THERE'S not a super-bantamweight or featherweight in this country that Sam Goodman won't fight. Unfortunately, it seems the feeling isn't mutual.
That's what the 7-0 Albion Park slugger has found in a frustrating year-long absence from the ring. It's the longest stretch without a fight the former world-championship bronze medalist has endured since first lacing up the gloves.
It's what's prompted him to jump a whopping three divisions for this Saturday's showdown with Penrith lightweight Daniel Carr on the Gold Coast.
"It's up three weights, we had to do what we had to do to get a fight," Goodman said.
"No one around my weight would take it. A lot of people are saying 'we'll take it after a warm-up fight' or whatever but I haven't had a fight in over a year either. I think it's just people delaying the chance to fight me and hoping international borders open up.
"I just had to get back in the ring and get a fight cranking really. It'll be 13 months by the time I'm in there. It's the longest time I've ever spent out of the ring but I've been in the gym more than ever.
"It's still the best camp I've ever had. There were a lot of fights last year that were promised to us so we went through camp and COVID was like one big fight camp for me last year. Daniel Carr's a good boy and fair play to him he took the fight on."
It runs counter to early expectations that the halt on international opportunities would see fighters in all divisions take on big domestic fights. It hasn't been that simple, but it remains Goodman's plan.
"We've asked for every fight in this country at super-bantamweight and featherweight," he said.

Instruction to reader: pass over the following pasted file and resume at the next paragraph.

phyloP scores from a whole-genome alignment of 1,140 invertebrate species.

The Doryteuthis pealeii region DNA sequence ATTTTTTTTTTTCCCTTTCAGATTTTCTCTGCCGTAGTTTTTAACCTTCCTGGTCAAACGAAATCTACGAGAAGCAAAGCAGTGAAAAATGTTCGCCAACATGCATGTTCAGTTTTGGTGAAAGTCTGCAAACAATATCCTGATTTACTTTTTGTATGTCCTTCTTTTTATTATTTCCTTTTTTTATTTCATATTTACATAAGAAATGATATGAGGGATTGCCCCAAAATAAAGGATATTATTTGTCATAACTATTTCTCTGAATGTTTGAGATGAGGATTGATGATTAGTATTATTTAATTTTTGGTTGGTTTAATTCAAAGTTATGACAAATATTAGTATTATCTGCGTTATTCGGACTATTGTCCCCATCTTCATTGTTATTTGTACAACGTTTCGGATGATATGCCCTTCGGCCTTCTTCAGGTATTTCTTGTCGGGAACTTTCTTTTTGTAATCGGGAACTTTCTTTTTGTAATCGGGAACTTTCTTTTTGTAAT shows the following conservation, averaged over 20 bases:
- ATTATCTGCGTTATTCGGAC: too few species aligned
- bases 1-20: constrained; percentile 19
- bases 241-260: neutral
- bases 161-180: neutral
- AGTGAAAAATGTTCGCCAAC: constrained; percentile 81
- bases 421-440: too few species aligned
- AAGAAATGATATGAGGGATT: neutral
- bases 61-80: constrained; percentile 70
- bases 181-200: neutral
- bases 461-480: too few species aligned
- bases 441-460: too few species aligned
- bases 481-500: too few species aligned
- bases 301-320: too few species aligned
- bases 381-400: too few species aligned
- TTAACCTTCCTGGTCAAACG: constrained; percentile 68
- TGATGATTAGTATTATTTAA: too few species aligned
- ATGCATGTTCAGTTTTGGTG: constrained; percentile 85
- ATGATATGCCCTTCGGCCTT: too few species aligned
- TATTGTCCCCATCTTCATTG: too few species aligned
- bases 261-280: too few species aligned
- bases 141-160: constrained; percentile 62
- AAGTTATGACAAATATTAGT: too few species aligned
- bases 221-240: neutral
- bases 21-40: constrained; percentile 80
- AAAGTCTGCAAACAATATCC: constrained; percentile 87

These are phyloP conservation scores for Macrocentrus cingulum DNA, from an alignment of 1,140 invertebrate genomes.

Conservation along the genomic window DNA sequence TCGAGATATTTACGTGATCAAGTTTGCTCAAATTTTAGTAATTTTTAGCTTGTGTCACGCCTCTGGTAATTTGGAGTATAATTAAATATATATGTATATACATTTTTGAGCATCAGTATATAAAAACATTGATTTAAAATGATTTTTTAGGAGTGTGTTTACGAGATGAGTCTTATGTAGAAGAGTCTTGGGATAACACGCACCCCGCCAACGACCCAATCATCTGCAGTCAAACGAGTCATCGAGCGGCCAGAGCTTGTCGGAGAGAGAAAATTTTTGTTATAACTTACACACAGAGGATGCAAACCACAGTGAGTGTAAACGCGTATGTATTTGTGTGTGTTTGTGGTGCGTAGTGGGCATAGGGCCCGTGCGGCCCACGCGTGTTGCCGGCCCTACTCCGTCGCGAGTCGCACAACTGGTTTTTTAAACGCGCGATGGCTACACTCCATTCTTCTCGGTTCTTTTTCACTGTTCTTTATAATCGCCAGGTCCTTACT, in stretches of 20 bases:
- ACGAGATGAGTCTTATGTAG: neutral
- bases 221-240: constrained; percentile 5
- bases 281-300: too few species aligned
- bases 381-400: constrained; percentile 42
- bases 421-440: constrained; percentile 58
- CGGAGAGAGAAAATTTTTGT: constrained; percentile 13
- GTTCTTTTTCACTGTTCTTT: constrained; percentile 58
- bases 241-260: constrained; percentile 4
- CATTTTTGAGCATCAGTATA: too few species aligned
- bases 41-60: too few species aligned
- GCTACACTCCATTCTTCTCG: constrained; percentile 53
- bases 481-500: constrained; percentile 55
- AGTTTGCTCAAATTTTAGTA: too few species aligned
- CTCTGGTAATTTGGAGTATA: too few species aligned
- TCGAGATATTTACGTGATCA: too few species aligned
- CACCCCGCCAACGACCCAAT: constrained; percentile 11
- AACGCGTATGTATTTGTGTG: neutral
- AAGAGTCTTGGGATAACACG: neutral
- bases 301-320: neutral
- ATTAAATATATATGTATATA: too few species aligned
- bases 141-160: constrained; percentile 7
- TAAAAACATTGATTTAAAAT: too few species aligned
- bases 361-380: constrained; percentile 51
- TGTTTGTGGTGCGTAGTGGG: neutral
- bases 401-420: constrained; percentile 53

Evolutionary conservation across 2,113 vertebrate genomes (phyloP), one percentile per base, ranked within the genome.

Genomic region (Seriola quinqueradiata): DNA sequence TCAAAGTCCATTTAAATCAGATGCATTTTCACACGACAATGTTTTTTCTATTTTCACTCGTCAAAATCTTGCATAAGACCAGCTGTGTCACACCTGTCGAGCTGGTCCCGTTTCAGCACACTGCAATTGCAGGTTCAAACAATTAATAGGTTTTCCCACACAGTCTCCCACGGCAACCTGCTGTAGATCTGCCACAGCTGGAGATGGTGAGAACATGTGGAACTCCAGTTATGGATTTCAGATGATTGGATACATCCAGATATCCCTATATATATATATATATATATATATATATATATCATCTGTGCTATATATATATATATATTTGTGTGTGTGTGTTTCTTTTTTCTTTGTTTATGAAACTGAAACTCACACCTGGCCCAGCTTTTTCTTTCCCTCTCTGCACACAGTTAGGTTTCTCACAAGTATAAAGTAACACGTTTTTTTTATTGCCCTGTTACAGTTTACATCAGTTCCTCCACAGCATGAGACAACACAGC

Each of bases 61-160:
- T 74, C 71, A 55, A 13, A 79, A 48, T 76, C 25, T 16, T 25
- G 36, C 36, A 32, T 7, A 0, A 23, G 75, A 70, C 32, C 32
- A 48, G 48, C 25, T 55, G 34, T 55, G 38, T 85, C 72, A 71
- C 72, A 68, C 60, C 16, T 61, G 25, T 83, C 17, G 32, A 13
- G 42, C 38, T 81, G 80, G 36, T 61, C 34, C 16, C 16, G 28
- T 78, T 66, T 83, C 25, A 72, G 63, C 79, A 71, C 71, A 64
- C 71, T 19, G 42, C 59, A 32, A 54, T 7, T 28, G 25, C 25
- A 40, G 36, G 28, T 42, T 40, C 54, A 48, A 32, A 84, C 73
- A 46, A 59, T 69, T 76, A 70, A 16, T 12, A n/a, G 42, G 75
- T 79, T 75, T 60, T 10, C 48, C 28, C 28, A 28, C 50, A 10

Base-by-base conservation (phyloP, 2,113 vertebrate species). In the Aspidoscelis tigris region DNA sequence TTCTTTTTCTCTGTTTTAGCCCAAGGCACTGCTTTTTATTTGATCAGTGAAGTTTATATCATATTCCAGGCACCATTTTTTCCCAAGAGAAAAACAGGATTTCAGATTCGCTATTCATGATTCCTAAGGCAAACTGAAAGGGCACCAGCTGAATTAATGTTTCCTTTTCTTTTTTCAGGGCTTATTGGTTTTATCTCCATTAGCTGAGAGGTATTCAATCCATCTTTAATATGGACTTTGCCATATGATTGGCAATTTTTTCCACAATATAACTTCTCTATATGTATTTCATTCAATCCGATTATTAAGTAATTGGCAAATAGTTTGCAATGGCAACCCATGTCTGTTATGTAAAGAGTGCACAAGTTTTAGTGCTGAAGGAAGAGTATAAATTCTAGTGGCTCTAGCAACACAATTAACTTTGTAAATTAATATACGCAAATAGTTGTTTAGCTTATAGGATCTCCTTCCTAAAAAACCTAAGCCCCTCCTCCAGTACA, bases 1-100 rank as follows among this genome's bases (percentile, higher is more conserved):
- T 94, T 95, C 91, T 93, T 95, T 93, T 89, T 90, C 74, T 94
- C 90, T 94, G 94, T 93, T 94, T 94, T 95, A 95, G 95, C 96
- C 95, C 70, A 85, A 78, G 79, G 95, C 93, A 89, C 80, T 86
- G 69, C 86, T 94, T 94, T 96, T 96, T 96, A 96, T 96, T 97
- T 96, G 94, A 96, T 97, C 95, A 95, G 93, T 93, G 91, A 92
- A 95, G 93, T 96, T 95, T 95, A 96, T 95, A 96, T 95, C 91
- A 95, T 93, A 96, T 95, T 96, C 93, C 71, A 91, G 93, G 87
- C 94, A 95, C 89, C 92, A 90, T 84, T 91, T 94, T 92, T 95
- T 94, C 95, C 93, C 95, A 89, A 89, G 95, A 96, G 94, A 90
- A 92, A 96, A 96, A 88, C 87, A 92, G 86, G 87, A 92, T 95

"A lot of people in the boxing scene know what the outcome would be if they did so a lot have shied away from it. A lot of carrots got dangled but nothing was coming out of it.
"I was thinking I was going to get the likes of Luke Boyd, Brock Jarvis, those sort of boys but they've all turned their nose up to it to be quite honest and have sat on the fence.
"I'm not going to be doing that, I'm here to fight them all if they want to take it on. I want to campaign at super-bantamweight but there's still not a bloke at featherweight I think can beat me."
Goodman insists he won't be looking past Carr, who he'll face on the undercard of rising heavyweight star Justis Huni's return fight at the Gold Coast Convention Centre.
"I was thinking I was going to get the likes of Luke Boyd, Brock Jarvis, those sort of boys but they've all turned their nose up to it to be quite honest. I want to campaign at super-bantamweight but there's still not a bloke at featherweight I think can beat me.Sam Goodman
Carr is also coming off a lay-off, but his previous bout was a career-best win over Tyson Lantry - a guy boasting a victory over former world title contender Luke Jackson and a seven-round war with undefeated super-featherweight Paul Fleming on Tszyu-Hogan undercard.
"All the blokes I've been sparring in the gym are welterweights and above so lightweight's no problem for me at all," Goodman said.
"I'm just relying on my own work ethic in the gym and the boys I have there that have helped push me through. I got some good rounds in with some good boys last year.
"It's a combination of everything, but at the end of the day I'm relying on my own skillset and my own work ethic to get me over the line at whatever weight I'm fighting.
"For this one we're at lightweight. I'll go back down for my next one, but I've got to get through this one first. I only ever worry about the job I've got in front of me."